Doing the Nutbush: One country’s strange love affair with Tina Turner


Many Australians feel a special connection to Tina Turner, with one of her early songs having found a unique place in the country’s culture.

As fans around the world mourn the singer’s death at the age of 83, many in the country remember growing up learning the line dance to Nutbush City Limits, the song she performed with her then-husband and collaborator Ike in 1973.

The song is about life in a small town in the US state of Tennessee and, despite it being a far cry from life in Australia, the dance has become a staple of weddings and parties.

There are a number of reasons why this is very strange.

Turner’s performances of the song never included the dance that has become so loved by Australians, and the song wasn’t even that popular anyway, peaking at number 14 when it was released in the 1970s and then at 16 when it was re-released in 1991.

The dance is thought to have grown from a scheme combining the creative arts and physical education in primary schools in the states of New South Wales or Queensland.

But others say it was never part of Australia’s education curriculum, and was instead spread by individual teachers, copying what they had seen in other schools.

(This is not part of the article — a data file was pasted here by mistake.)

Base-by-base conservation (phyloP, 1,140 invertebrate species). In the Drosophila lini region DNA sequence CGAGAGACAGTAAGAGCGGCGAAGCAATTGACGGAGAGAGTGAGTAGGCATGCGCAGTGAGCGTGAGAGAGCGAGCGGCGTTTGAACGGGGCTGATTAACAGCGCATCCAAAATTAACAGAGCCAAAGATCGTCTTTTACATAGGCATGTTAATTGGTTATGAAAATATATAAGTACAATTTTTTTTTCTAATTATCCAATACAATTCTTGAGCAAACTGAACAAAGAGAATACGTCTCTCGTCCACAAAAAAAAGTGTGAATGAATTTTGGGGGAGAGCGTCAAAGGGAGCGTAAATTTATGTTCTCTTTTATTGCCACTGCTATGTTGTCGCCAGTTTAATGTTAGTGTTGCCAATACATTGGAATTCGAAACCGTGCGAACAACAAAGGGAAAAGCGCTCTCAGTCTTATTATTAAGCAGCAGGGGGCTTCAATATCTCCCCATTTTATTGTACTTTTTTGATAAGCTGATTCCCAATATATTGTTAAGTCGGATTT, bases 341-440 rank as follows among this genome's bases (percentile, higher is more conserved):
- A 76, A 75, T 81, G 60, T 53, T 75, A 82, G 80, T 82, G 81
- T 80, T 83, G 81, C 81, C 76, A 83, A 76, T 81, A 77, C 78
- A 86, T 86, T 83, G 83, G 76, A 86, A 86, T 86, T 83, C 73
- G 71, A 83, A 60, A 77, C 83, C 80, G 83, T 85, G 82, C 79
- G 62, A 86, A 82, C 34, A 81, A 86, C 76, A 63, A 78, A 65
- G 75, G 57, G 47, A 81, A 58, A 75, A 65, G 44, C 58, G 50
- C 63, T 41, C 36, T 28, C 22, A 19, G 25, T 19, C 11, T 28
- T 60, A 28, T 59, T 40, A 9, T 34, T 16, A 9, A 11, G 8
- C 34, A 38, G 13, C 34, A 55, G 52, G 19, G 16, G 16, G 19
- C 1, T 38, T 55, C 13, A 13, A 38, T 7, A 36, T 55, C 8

More from Ents & Arts

Interdisciplinary artist Kay Armstrong first encountered the Nutbush as a primary school student newly-arrived in Western Australia from England in the late 1970s.

Read more:
Beyonce and Oprah Winfrey lead tributes to rock queen Tina Turner
The trauma and triumph of a music legend
Simply The Best: Tina Turner in pictures

She told the Sydney Morning Herald in 2018: “We learnt the Nutbush in primary school, and then in high school, and then I’ve probably done it at every wedding I’ve gone to since.”

The country’s keenest Nutbush fans have set world records for the largest number of people performing the dance.

Some 4,084 people performed the dance at the Birdsville Big Red Bash in Queensland to break the previous record.

A month later another 3,700 people gathered for the dance at the Mundi Mundi Bash in Broken Hill, New South Wales, but failed to set a new record.

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